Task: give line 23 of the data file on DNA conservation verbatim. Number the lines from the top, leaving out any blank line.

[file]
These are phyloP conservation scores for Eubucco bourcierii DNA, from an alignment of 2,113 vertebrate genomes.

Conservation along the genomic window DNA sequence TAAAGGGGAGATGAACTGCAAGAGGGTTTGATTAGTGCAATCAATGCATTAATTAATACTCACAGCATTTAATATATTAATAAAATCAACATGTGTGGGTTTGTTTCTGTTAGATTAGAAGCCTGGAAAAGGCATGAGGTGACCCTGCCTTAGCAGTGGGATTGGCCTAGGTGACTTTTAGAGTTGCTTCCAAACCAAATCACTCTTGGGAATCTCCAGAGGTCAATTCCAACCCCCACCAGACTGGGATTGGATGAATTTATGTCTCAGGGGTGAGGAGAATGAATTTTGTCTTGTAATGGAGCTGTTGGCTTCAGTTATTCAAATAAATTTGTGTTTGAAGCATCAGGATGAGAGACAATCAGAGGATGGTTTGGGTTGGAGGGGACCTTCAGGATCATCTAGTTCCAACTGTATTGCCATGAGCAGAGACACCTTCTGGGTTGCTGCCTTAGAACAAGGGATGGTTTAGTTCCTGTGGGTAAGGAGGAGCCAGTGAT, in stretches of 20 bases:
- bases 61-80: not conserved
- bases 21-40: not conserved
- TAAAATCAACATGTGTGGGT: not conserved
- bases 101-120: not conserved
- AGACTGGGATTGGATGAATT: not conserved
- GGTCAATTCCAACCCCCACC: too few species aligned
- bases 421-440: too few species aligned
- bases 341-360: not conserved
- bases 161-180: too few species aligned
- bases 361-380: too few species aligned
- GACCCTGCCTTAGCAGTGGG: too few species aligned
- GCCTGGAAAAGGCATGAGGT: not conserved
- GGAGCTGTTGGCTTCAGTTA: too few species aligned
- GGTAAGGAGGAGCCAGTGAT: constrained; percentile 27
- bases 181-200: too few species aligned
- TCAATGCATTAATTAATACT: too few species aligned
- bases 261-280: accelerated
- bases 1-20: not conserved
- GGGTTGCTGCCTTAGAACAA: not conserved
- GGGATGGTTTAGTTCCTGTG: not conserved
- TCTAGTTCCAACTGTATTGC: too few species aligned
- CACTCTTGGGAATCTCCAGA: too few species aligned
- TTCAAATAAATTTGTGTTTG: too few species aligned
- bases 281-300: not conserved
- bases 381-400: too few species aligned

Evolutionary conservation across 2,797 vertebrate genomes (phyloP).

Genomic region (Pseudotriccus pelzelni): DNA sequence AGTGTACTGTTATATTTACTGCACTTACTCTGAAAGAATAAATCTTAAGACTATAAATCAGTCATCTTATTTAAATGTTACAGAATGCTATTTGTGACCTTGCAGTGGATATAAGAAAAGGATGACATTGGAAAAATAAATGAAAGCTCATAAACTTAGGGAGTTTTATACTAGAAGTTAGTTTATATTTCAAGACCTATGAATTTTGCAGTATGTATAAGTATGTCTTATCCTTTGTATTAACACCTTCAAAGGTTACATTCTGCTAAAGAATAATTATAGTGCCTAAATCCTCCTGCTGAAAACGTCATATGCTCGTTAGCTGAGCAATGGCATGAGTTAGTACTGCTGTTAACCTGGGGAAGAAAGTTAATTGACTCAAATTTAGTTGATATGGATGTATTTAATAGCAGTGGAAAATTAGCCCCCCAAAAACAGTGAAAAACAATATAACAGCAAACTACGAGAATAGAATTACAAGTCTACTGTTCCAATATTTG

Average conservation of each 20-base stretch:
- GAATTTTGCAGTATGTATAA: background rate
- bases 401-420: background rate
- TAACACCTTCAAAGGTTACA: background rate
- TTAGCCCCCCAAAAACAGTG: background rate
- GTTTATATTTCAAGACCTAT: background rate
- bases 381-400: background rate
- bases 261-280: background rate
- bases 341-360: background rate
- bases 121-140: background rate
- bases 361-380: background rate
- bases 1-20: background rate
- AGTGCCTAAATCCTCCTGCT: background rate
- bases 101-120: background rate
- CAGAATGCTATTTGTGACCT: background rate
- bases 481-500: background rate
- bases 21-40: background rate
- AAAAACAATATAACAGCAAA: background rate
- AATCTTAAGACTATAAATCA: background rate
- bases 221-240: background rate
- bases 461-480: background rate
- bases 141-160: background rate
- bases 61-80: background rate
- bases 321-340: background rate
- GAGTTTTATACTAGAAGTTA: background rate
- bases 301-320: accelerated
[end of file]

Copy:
- TCTAGTTCCAACTGTATTGC: too few species aligned